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The integumentary system (From Latin integumentum, from integere ‘to
cover’; from in- + tegere ‘to cover’ is the organ system that protects the
body from damage, comprising the skin and its appendages (including hair,
scales, feathers, and nails). The integumentary system has a variety of
functions; it may serve to waterproof, cushion, and protect the deeper
tissues, excrete wastes, and regulate temperature, and is the attachment
site for sensory receptors to detect pain, sensation, pressure, and
temperature. In humans the integumentary system also provides vitamin D
synthesis.
The skin is the largest organ in the body: 12-15% of body weight, with a
surface area of 1-2 meters. Skin is continuous with, but structurally distinct
from mucous membranes that line the mouth, anus, urethra, and vagina.

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Two distinct layers occur in the skin: the dermis and epidermis. The
basic cell type of the epidermis is the keratinocyte, which contain
keratin, a fibrous protein.

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Hair follicles are lined with cells that synthesize the proteins that
form hair. A sebaceous gland (that secretes the oily coating of the
hair shaft), capillary bed, nerve ending, and small muscle are
associated with each hair follicle. If the sebaceous glands becomes
plugged and infected, it becomes a skin blemish (or pimple). The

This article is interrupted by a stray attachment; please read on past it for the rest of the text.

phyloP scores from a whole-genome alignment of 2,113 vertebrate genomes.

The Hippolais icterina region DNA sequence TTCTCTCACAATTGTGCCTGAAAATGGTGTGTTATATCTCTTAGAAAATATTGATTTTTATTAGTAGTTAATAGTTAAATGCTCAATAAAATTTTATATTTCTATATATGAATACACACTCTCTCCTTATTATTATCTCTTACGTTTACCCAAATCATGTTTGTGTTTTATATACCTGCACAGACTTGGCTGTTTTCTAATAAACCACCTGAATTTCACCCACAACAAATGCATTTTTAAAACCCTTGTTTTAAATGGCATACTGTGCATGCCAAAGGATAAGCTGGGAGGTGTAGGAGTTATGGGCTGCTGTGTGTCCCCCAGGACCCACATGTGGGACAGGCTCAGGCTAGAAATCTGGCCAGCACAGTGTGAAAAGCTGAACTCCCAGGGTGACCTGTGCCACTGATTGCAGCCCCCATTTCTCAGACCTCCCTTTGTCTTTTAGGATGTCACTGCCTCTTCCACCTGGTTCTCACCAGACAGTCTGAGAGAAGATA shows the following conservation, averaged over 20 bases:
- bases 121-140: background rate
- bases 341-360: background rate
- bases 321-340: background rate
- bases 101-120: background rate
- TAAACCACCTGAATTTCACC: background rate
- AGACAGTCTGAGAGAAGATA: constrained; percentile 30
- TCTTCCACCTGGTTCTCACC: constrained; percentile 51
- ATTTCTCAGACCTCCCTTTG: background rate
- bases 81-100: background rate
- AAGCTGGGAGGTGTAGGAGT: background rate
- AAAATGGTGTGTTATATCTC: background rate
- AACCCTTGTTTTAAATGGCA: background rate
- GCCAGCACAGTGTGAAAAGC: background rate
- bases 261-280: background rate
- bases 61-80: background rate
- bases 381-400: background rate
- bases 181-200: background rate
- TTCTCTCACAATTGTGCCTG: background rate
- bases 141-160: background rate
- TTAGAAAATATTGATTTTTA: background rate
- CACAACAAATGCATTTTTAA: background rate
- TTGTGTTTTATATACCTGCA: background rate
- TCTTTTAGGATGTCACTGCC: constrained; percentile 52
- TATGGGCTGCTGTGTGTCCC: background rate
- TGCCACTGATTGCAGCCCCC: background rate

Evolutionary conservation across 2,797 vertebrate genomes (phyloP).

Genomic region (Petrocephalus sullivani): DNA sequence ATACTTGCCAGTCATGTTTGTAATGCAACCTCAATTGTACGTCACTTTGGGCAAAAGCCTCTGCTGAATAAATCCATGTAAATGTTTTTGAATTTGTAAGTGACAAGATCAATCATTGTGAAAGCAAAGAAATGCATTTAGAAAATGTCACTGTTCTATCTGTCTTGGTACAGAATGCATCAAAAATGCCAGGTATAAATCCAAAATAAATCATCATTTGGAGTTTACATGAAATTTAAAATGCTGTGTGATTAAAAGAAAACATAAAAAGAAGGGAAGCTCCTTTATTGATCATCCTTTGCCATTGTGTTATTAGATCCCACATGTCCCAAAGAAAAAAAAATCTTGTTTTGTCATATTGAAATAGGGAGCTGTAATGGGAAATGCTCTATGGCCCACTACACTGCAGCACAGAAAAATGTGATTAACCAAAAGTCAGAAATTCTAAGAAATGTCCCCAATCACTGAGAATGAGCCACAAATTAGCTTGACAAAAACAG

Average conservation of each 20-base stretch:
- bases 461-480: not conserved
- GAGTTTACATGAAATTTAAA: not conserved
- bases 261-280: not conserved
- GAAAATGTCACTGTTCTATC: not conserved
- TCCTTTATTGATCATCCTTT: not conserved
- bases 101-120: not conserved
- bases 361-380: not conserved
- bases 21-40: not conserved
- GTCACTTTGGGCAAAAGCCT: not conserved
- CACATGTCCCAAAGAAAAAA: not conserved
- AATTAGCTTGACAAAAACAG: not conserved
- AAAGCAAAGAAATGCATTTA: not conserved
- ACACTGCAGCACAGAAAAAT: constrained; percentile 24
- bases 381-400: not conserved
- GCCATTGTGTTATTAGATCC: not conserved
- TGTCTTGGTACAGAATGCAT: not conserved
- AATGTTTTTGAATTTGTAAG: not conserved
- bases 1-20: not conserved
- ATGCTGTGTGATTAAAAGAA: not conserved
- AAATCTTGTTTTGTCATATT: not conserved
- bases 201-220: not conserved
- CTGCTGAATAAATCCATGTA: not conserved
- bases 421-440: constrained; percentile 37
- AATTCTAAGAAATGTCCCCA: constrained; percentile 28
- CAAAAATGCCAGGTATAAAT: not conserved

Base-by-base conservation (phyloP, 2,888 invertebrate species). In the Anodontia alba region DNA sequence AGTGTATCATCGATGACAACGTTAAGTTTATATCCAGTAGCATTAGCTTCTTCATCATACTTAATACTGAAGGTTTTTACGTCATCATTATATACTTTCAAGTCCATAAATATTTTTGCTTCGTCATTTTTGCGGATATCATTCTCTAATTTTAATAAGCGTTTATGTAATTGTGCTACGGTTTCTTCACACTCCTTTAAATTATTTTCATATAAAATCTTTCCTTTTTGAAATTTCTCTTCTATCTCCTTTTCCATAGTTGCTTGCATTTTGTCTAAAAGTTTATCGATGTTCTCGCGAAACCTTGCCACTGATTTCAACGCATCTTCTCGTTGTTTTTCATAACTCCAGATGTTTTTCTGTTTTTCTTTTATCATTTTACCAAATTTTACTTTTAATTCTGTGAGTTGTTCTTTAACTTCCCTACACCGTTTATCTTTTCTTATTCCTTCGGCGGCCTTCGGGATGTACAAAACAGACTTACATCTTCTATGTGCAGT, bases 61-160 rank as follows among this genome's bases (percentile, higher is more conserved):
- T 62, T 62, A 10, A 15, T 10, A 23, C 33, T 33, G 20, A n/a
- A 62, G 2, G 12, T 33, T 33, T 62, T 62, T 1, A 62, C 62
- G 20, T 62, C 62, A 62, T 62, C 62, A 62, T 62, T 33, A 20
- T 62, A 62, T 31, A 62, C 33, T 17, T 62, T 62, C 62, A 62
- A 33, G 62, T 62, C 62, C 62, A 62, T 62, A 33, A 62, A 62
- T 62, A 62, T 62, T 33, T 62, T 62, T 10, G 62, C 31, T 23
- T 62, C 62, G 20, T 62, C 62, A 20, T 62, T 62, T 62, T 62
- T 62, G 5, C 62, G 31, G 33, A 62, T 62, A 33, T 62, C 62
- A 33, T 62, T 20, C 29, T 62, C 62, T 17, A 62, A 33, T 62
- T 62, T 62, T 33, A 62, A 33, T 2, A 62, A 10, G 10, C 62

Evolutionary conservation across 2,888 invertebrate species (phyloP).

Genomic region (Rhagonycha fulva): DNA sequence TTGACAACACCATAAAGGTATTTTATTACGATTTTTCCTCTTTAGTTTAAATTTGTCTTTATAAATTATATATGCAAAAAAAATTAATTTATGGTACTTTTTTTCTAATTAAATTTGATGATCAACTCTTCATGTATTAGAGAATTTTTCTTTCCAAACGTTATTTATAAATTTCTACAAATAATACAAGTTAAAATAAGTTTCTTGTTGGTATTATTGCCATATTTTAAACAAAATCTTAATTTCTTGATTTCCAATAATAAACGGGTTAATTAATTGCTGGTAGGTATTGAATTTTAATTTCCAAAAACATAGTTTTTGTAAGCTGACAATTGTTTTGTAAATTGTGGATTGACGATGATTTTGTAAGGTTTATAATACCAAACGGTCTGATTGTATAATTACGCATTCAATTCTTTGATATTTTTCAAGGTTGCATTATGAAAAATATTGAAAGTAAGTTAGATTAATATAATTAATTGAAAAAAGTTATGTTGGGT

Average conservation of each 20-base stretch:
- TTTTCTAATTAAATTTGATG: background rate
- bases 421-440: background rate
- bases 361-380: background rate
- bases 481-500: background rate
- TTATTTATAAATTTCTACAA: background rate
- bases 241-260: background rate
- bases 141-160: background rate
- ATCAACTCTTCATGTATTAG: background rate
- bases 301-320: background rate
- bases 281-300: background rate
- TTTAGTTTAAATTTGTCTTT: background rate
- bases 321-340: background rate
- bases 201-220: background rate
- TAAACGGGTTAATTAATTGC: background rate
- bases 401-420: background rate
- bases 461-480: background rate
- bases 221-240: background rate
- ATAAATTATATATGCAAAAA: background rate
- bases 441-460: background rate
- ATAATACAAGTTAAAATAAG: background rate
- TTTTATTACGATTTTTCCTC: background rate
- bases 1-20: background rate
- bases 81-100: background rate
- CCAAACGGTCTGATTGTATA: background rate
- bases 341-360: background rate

sweat glands open to the surface through the skin pores. Eccrine
glands are a type of sweat gland linked to the sympathetic nervous
system; they occur all over the body. Apocrine glands are the other
type of sweat gland, and are larger and occur in the armpits and
groin areas; these produce a solution that bacteria act upon to
produce “body odor”.

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Skin functions in homeostasis include protection, regulation of body
temperature, sensory reception, water balance, synthesis of vitamins
and hormones, and absorption of materials. The skin’s primary
functions are to serve as a barrier to the entry of microbes and viruses,
and to prevent water and extracellular fluid loss.

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Sensory receptors in the skin include those for pain, pressure (touch),
and temperature. Deeper within the skin are Meissner’s corpuscles,
which are especially common in the tips of the fingers and lips, and are
very sensitive to touch. Pacinian corpuscles respond to pressure.
Temperature receptors: more cold ones than hot ones.

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